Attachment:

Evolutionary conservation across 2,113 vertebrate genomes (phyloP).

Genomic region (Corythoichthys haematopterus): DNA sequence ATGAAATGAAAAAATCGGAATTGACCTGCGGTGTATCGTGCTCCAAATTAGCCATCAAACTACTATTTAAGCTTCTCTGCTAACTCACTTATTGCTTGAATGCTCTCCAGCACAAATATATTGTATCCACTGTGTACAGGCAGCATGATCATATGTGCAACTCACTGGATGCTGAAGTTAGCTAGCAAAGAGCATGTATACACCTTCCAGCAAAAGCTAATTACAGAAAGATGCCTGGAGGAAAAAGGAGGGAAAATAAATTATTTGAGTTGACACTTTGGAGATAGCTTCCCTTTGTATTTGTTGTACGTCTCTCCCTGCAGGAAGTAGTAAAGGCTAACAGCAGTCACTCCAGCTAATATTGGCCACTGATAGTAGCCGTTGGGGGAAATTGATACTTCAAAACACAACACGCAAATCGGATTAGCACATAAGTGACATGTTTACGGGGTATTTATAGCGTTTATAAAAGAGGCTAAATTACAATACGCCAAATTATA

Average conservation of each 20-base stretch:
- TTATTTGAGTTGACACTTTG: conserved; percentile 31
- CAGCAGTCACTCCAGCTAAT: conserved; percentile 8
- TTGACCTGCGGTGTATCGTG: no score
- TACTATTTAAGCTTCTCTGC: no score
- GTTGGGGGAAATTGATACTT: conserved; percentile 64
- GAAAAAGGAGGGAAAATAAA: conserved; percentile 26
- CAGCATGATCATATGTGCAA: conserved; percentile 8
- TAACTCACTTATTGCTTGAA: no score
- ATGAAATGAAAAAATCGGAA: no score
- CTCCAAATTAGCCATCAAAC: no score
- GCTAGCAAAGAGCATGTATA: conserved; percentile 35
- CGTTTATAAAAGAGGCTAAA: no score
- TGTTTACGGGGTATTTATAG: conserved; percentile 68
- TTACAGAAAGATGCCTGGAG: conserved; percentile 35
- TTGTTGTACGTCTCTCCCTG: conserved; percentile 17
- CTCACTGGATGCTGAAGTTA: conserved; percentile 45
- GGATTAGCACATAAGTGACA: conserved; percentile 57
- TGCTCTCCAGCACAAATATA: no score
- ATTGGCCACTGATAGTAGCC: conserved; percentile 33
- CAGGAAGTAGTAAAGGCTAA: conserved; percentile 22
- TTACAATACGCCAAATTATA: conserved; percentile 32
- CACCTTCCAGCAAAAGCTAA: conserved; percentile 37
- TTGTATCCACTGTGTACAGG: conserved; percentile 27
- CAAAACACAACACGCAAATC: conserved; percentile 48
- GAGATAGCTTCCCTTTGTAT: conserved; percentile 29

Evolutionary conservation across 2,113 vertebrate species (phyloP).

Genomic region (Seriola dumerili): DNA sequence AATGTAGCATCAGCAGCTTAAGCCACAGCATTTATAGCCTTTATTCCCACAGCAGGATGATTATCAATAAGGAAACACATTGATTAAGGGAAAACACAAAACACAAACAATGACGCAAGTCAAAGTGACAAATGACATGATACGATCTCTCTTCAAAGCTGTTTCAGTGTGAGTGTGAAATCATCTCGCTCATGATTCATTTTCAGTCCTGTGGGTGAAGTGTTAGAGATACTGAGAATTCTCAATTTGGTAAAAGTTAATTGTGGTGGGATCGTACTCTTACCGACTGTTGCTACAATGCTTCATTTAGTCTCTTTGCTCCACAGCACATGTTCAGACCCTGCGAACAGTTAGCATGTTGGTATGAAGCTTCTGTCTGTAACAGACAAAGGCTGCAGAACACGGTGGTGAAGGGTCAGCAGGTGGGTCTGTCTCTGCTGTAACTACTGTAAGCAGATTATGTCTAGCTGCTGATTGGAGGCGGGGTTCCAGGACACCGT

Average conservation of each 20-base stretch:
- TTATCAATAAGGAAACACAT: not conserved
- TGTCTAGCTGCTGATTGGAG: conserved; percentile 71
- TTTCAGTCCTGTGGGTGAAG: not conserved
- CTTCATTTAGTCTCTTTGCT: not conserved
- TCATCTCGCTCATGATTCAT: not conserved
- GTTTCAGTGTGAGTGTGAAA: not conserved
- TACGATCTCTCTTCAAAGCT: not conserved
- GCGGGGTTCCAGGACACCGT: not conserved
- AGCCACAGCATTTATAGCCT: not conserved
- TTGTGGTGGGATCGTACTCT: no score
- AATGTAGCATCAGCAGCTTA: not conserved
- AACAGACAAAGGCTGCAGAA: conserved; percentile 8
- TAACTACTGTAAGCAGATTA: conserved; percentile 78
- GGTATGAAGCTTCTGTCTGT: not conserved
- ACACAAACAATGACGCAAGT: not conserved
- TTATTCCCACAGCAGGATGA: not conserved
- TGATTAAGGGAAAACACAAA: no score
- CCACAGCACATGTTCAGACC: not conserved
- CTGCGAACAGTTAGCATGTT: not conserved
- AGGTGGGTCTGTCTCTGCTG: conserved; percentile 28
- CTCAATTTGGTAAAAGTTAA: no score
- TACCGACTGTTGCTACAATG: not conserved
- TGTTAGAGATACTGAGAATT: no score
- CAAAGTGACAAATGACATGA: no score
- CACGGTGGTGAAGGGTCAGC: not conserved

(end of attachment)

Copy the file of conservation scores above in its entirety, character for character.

Evolutionary conservation across 2,113 vertebrate genomes (phyloP).

Genomic region (Corythoichthys haematopterus): DNA sequence ATGAAATGAAAAAATCGGAATTGACCTGCGGTGTATCGTGCTCCAAATTAGCCATCAAACTACTATTTAAGCTTCTCTGCTAACTCACTTATTGCTTGAATGCTCTCCAGCACAAATATATTGTATCCACTGTGTACAGGCAGCATGATCATATGTGCAACTCACTGGATGCTGAAGTTAGCTAGCAAAGAGCATGTATACACCTTCCAGCAAAAGCTAATTACAGAAAGATGCCTGGAGGAAAAAGGAGGGAAAATAAATTATTTGAGTTGACACTTTGGAGATAGCTTCCCTTTGTATTTGTTGTACGTCTCTCCCTGCAGGAAGTAGTAAAGGCTAACAGCAGTCACTCCAGCTAATATTGGCCACTGATAGTAGCCGTTGGGGGAAATTGATACTTCAAAACACAACACGCAAATCGGATTAGCACATAAGTGACATGTTTACGGGGTATTTATAGCGTTTATAAAAGAGGCTAAATTACAATACGCCAAATTATA

Average conservation of each 20-base stretch:
- TTATTTGAGTTGACACTTTG: conserved; percentile 31
- CAGCAGTCACTCCAGCTAAT: conserved; percentile 8
- TTGACCTGCGGTGTATCGTG: no score
- TACTATTTAAGCTTCTCTGC: no score
- GTTGGGGGAAATTGATACTT: conserved; percentile 64
- GAAAAAGGAGGGAAAATAAA: conserved; percentile 26
- CAGCATGATCATATGTGCAA: conserved; percentile 8
- TAACTCACTTATTGCTTGAA: no score
- ATGAAATGAAAAAATCGGAA: no score
- CTCCAAATTAGCCATCAAAC: no score
- GCTAGCAAAGAGCATGTATA: conserved; percentile 35
- CGTTTATAAAAGAGGCTAAA: no score
- TGTTTACGGGGTATTTATAG: conserved; percentile 68
- TTACAGAAAGATGCCTGGAG: conserved; percentile 35
- TTGTTGTACGTCTCTCCCTG: conserved; percentile 17
- CTCACTGGATGCTGAAGTTA: conserved; percentile 45
- GGATTAGCACATAAGTGACA: conserved; percentile 57
- TGCTCTCCAGCACAAATATA: no score
- ATTGGCCACTGATAGTAGCC: conserved; percentile 33
- CAGGAAGTAGTAAAGGCTAA: conserved; percentile 22
- TTACAATACGCCAAATTATA: conserved; percentile 32
- CACCTTCCAGCAAAAGCTAA: conserved; percentile 37
- TTGTATCCACTGTGTACAGG: conserved; percentile 27
- CAAAACACAACACGCAAATC: conserved; percentile 48
- GAGATAGCTTCCCTTTGTAT: conserved; percentile 29

Evolutionary conservation across 2,113 vertebrate species (phyloP).

Genomic region (Seriola dumerili): DNA sequence AATGTAGCATCAGCAGCTTAAGCCACAGCATTTATAGCCTTTATTCCCACAGCAGGATGATTATCAATAAGGAAACACATTGATTAAGGGAAAACACAAAACACAAACAATGACGCAAGTCAAAGTGACAAATGACATGATACGATCTCTCTTCAAAGCTGTTTCAGTGTGAGTGTGAAATCATCTCGCTCATGATTCATTTTCAGTCCTGTGGGTGAAGTGTTAGAGATACTGAGAATTCTCAATTTGGTAAAAGTTAATTGTGGTGGGATCGTACTCTTACCGACTGTTGCTACAATGCTTCATTTAGTCTCTTTGCTCCACAGCACATGTTCAGACCCTGCGAACAGTTAGCATGTTGGTATGAAGCTTCTGTCTGTAACAGACAAAGGCTGCAGAACACGGTGGTGAAGGGTCAGCAGGTGGGTCTGTCTCTGCTGTAACTACTGTAAGCAGATTATGTCTAGCTGCTGATTGGAGGCGGGGTTCCAGGACACCGT

Average conservation of each 20-base stretch:
- TTATCAATAAGGAAACACAT: not conserved
- TGTCTAGCTGCTGATTGGAG: conserved; percentile 71
- TTTCAGTCCTGTGGGTGAAG: not conserved
- CTTCATTTAGTCTCTTTGCT: not conserved
- TCATCTCGCTCATGATTCAT: not conserved
- GTTTCAGTGTGAGTGTGAAA: not conserved
- TACGATCTCTCTTCAAAGCT: not conserved
- GCGGGGTTCCAGGACACCGT: not conserved
- AGCCACAGCATTTATAGCCT: not conserved
- TTGTGGTGGGATCGTACTCT: no score
- AATGTAGCATCAGCAGCTTA: not conserved
- AACAGACAAAGGCTGCAGAA: conserved; percentile 8
- TAACTACTGTAAGCAGATTA: conserved; percentile 78
- GGTATGAAGCTTCTGTCTGT: not conserved
- ACACAAACAATGACGCAAGT: not conserved
- TTATTCCCACAGCAGGATGA: not conserved
- TGATTAAGGGAAAACACAAA: no score
- CCACAGCACATGTTCAGACC: not conserved
- CTGCGAACAGTTAGCATGTT: not conserved
- AGGTGGGTCTGTCTCTGCTG: conserved; percentile 28
- CTCAATTTGGTAAAAGTTAA: no score
- TACCGACTGTTGCTACAATG: not conserved
- TGTTAGAGATACTGAGAATT: no score
- CAAAGTGACAAATGACATGA: no score
- CACGGTGGTGAAGGGTCAGC: not conserved